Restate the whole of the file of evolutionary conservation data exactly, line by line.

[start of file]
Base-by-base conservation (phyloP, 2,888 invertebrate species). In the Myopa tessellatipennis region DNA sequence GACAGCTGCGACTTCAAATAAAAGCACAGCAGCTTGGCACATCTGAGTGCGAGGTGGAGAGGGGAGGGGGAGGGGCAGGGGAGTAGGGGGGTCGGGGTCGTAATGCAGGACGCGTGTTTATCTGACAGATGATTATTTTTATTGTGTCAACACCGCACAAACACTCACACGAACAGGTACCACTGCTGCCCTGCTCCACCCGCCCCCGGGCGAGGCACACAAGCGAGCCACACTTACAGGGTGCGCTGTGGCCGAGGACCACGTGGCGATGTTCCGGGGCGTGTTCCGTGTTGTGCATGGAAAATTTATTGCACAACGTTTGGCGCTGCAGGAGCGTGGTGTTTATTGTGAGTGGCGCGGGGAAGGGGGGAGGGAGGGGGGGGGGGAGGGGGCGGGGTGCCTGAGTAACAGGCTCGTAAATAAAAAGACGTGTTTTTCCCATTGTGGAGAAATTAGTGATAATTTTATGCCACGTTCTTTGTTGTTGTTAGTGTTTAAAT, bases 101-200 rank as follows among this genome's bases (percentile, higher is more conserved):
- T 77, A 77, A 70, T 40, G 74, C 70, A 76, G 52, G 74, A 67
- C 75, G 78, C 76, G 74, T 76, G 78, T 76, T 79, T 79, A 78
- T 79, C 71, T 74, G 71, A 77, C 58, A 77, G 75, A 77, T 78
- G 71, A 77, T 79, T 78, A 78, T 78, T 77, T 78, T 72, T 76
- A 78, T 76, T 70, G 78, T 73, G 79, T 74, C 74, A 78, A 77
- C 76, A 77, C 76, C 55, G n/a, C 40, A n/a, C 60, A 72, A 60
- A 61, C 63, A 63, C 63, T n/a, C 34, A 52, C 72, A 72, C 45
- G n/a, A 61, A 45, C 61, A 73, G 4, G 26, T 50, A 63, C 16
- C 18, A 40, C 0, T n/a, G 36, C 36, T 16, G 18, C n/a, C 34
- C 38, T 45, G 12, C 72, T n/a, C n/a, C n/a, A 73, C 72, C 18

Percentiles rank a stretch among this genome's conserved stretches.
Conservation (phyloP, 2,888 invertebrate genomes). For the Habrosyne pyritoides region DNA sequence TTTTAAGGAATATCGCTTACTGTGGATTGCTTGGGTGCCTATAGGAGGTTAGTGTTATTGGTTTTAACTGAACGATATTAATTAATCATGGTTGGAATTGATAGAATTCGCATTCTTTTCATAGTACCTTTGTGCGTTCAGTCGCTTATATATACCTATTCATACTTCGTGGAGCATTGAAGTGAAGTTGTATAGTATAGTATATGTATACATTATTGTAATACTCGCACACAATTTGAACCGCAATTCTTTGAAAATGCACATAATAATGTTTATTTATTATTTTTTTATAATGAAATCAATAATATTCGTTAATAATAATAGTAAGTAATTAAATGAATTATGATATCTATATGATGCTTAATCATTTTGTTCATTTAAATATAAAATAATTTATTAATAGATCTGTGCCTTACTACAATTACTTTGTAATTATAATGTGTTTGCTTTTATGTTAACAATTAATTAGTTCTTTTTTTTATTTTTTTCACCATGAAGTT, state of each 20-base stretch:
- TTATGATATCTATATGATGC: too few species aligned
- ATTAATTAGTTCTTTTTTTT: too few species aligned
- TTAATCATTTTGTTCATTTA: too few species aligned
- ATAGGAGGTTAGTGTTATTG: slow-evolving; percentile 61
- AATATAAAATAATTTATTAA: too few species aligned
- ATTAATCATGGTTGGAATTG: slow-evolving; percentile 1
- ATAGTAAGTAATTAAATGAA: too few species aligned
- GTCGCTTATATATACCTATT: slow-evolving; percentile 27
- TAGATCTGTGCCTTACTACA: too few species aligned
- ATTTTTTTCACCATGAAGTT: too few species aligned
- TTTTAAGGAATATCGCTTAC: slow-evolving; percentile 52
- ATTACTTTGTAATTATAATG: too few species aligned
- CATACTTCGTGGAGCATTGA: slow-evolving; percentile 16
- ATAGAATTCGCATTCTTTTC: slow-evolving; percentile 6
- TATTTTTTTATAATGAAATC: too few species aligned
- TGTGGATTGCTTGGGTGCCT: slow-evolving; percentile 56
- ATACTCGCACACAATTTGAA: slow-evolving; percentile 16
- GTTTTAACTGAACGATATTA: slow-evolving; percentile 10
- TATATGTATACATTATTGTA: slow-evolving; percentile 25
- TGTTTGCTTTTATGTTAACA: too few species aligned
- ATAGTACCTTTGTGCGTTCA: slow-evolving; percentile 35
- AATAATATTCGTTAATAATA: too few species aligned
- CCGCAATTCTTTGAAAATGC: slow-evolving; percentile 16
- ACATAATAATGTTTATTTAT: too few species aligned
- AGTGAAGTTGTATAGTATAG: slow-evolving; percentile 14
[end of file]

Base-by-base conservation (phyloP, 2,888 invertebrate species). In the Myopa tessellatipennis region DNA sequence GACAGCTGCGACTTCAAATAAAAGCACAGCAGCTTGGCACATCTGAGTGCGAGGTGGAGAGGGGAGGGGGAGGGGCAGGGGAGTAGGGGGGTCGGGGTCGTAATGCAGGACGCGTGTTTATCTGACAGATGATTATTTTTATTGTGTCAACACCGCACAAACACTCACACGAACAGGTACCACTGCTGCCCTGCTCCACCCGCCCCCGGGCGAGGCACACAAGCGAGCCACACTTACAGGGTGCGCTGTGGCCGAGGACCACGTGGCGATGTTCCGGGGCGTGTTCCGTGTTGTGCATGGAAAATTTATTGCACAACGTTTGGCGCTGCAGGAGCGTGGTGTTTATTGTGAGTGGCGCGGGGAAGGGGGGAGGGAGGGGGGGGGGGAGGGGGCGGGGTGCCTGAGTAACAGGCTCGTAAATAAAAAGACGTGTTTTTCCCATTGTGGAGAAATTAGTGATAATTTTATGCCACGTTCTTTGTTGTTGTTAGTGTTTAAAT, bases 101-200 rank as follows among this genome's bases (percentile, higher is more conserved):
- T 77, A 77, A 70, T 40, G 74, C 70, A 76, G 52, G 74, A 67
- C 75, G 78, C 76, G 74, T 76, G 78, T 76, T 79, T 79, A 78
- T 79, C 71, T 74, G 71, A 77, C 58, A 77, G 75, A 77, T 78
- G 71, A 77, T 79, T 78, A 78, T 78, T 77, T 78, T 72, T 76
- A 78, T 76, T 70, G 78, T 73, G 79, T 74, C 74, A 78, A 77
- C 76, A 77, C 76, C 55, G n/a, C 40, A n/a, C 60, A 72, A 60
- A 61, C 63, A 63, C 63, T n/a, C 34, A 52, C 72, A 72, C 45
- G n/a, A 61, A 45, C 61, A 73, G 4, G 26, T 50, A 63, C 16
- C 18, A 40, C 0, T n/a, G 36, C 36, T 16, G 18, C n/a, C 34
- C 38, T 45, G 12, C 72, T n/a, C n/a, C n/a, A 73, C 72, C 18

Percentiles rank a stretch among this genome's conserved stretches.
Conservation (phyloP, 2,888 invertebrate genomes). For the Habrosyne pyritoides region DNA sequence TTTTAAGGAATATCGCTTACTGTGGATTGCTTGGGTGCCTATAGGAGGTTAGTGTTATTGGTTTTAACTGAACGATATTAATTAATCATGGTTGGAATTGATAGAATTCGCATTCTTTTCATAGTACCTTTGTGCGTTCAGTCGCTTATATATACCTATTCATACTTCGTGGAGCATTGAAGTGAAGTTGTATAGTATAGTATATGTATACATTATTGTAATACTCGCACACAATTTGAACCGCAATTCTTTGAAAATGCACATAATAATGTTTATTTATTATTTTTTTATAATGAAATCAATAATATTCGTTAATAATAATAGTAAGTAATTAAATGAATTATGATATCTATATGATGCTTAATCATTTTGTTCATTTAAATATAAAATAATTTATTAATAGATCTGTGCCTTACTACAATTACTTTGTAATTATAATGTGTTTGCTTTTATGTTAACAATTAATTAGTTCTTTTTTTTATTTTTTTCACCATGAAGTT, state of each 20-base stretch:
- TTATGATATCTATATGATGC: too few species aligned
- ATTAATTAGTTCTTTTTTTT: too few species aligned
- TTAATCATTTTGTTCATTTA: too few species aligned
- ATAGGAGGTTAGTGTTATTG: slow-evolving; percentile 61
- AATATAAAATAATTTATTAA: too few species aligned
- ATTAATCATGGTTGGAATTG: slow-evolving; percentile 1
- ATAGTAAGTAATTAAATGAA: too few species aligned
- GTCGCTTATATATACCTATT: slow-evolving; percentile 27
- TAGATCTGTGCCTTACTACA: too few species aligned
- ATTTTTTTCACCATGAAGTT: too few species aligned
- TTTTAAGGAATATCGCTTAC: slow-evolving; percentile 52
- ATTACTTTGTAATTATAATG: too few species aligned
- CATACTTCGTGGAGCATTGA: slow-evolving; percentile 16
- ATAGAATTCGCATTCTTTTC: slow-evolving; percentile 6
- TATTTTTTTATAATGAAATC: too few species aligned
- TGTGGATTGCTTGGGTGCCT: slow-evolving; percentile 56
- ATACTCGCACACAATTTGAA: slow-evolving; percentile 16
- GTTTTAACTGAACGATATTA: slow-evolving; percentile 10
- TATATGTATACATTATTGTA: slow-evolving; percentile 25
- TGTTTGCTTTTATGTTAACA: too few species aligned
- ATAGTACCTTTGTGCGTTCA: slow-evolving; percentile 35
- AATAATATTCGTTAATAATA: too few species aligned
- CCGCAATTCTTTGAAAATGC: slow-evolving; percentile 16
- ACATAATAATGTTTATTTAT: too few species aligned
- AGTGAAGTTGTATAGTATAG: slow-evolving; percentile 14